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Creator / Cartoon Network

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Can't you get it through your thick skull? People LOVE cartoons!

Turner Broadcasting launched this cable channel on October 1, 1992note , after acquiring the extensive Hanna-Barbera animation library the year before (and even before this, Turner owned some animation, by way of the 1986 MGM/UA deal and his production of Captain Planet and the Planeteers). If the name didn't tip you off, Cartoon Network is a television channel primarily focused around animation, with the initial pitch for what started as the 24-hour animation station being predicated on this simple, yet undeniable fact: animation is for more than just children, meaning that there is an absolutely HUGE Periphery Demographic of adults that would watch cartoons at any hour of the day, right alongside any children that happen to be in the room.

The channel started off purely as a rerun station for the 8,500+ hours worth of animation in the Turner library, including newer Hanna-Barbera shows made for TBS and syndication that saw reruns here, before slowly developing its own original programming. The most notable of these early projects were the spoof talk show Space Ghost Coast to Coast and the animated anthology series What A Cartoon! Show a year later. The latter program would lead to the creation of various television series (originally known as Cartoon Cartoons) produced under a new H-B division called Cartoon Network Studios. In 2001, upon the death of H-B co-founder Bill Hanna, Warner Bros. took over the operations of Hanna-Barbera, while spinning off Cartoon Network Studios into a separate company under the Turner banner; CNS kept ownership of the programming it produced, while Warner Bros. seized control over Hanna-Barbera's "classic" properties.note 

Much of Cartoon Network's original programming has been critically praised, with most considering them to be superior to cartoons shown on broadcast networks, especially as more and more broadcast networks began abandoning their animated programming blocks outright. CN has and continues to push the envelope on what a kids' channel can show: over the years, it has aired several TV-14–rated animated films (such as the Hellboy series and Justice League: The New Frontier) and TV-PG series (like both Clone Wars series), resulting in that aforementioned huge Periphery Demographic. We'd be remiss not to show you this bumper featuring an excessive Cluster F-Bomb.

And this is all without delving into [adult swim], once a normal programming block created in 2001 to showcase adult animation that now controls the entirety of the network's watershed hours.note  Cartoon Network is also known among anime fans for Toonami, a block that's considered a key factor in increasing the popularity of Japanese animation in America during the turn of the millennia. There's also Boomerang, which became the de facto home for classic animation as the network's original programming lineup expanded.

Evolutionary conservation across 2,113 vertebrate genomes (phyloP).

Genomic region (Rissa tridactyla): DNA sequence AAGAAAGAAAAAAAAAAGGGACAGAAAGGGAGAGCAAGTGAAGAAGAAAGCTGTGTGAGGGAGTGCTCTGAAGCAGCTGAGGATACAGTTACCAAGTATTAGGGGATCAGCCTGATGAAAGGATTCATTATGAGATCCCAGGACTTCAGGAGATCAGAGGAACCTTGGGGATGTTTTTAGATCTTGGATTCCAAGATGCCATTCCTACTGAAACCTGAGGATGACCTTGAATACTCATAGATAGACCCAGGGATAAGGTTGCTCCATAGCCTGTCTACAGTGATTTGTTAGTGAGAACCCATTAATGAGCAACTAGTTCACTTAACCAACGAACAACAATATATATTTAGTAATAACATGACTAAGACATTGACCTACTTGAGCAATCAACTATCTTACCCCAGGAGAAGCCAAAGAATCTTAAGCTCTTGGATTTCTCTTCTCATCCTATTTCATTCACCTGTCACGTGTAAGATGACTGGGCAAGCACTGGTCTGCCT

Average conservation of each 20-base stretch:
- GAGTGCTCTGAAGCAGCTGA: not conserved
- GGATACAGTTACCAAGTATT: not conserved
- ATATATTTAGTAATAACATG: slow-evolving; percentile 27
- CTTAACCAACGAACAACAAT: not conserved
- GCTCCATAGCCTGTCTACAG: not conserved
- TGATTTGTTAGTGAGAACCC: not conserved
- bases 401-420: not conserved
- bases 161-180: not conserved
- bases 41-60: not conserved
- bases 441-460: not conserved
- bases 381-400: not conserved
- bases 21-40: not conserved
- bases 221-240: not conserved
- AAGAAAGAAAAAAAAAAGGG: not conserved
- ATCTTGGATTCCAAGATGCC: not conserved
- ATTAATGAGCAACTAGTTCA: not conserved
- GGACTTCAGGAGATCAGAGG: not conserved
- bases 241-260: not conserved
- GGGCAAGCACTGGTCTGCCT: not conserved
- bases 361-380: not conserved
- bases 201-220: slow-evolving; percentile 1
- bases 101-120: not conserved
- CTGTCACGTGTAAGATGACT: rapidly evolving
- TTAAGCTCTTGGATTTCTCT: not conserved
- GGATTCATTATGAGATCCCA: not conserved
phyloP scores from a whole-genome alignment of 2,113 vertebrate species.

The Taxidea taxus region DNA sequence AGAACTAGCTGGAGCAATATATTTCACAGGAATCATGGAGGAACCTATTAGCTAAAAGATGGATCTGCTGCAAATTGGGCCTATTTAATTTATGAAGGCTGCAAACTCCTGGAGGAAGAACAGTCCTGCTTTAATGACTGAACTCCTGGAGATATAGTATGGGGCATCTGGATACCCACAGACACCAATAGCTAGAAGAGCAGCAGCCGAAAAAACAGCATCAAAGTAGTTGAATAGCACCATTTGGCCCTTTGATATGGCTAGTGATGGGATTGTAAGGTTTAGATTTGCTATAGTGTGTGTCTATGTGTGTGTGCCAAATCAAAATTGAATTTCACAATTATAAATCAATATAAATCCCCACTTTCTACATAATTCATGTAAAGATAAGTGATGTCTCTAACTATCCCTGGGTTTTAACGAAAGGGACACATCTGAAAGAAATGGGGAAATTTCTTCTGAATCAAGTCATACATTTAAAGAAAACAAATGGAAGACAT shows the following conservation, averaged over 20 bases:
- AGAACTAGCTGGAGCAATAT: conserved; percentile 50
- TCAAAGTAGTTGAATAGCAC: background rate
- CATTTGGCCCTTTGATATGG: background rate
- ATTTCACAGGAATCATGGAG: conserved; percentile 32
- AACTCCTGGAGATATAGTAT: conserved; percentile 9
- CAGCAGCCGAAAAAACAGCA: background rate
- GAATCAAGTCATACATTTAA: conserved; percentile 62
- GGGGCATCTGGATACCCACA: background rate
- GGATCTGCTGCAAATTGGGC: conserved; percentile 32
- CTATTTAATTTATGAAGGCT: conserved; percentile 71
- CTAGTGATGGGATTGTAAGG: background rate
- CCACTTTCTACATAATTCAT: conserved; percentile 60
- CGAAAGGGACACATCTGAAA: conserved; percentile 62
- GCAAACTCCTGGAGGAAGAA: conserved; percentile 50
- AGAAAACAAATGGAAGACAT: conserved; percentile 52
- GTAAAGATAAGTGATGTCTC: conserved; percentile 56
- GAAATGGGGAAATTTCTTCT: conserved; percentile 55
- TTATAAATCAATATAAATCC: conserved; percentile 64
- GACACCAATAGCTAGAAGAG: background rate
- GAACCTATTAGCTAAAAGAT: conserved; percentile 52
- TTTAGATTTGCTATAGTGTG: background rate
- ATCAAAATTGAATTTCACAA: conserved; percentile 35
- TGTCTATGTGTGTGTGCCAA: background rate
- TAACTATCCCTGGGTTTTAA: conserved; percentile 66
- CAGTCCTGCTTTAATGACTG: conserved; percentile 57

Around the late-2000s, the network began to incorporate live action shows as it attempted to compete directly with Nickelodeon and the Disney Channel. The cancellation of a number of animated originals causing many former creators to leave, as well as that of Toonami, is blamed by the network's fans on this shifting focus. These efforts came to a head with the creation of the CN Real block, a block composed entirely of live-action programming. The block's negative reception and low ratings prompted its cancellation after less than a year, and by 2014, Cartoon Network would formally abandon live-action programming.note 

The New '10s saw an animation renaissance with the network premiering a large number of new animated series to cater to a variety of interests. The network would also experiment with new formats, from producing Mini Series such as Over the Garden Wall, and using New Media to incubate future shows, with programming like Mighty Magiswords and OK K.O.! Let's Be Heroes both being launched as interactive content through their CN Anything app.

With regard to variety of interests, the channel took a subtle change in demographics from 2010-14, as TV-PG often became the default rating for their programming starting with Canadian imports 6teen and the Total Drama animated reality shows, and continuing with the originals Adventure Time and Regular Show. Since 2015, this output has become more balanced with more shows rated TV-Y7 being introduced.

A crossover Mascot Fighter called Cartoon Network: Punch Time Explosion was released in June 2011 on the Nintendo 3DS, and an Updated Re-release on PlayStation 3/Wii/Xbox 360 in November of the same year. The network also re-aired several of its classics in honor of its 20th birthday.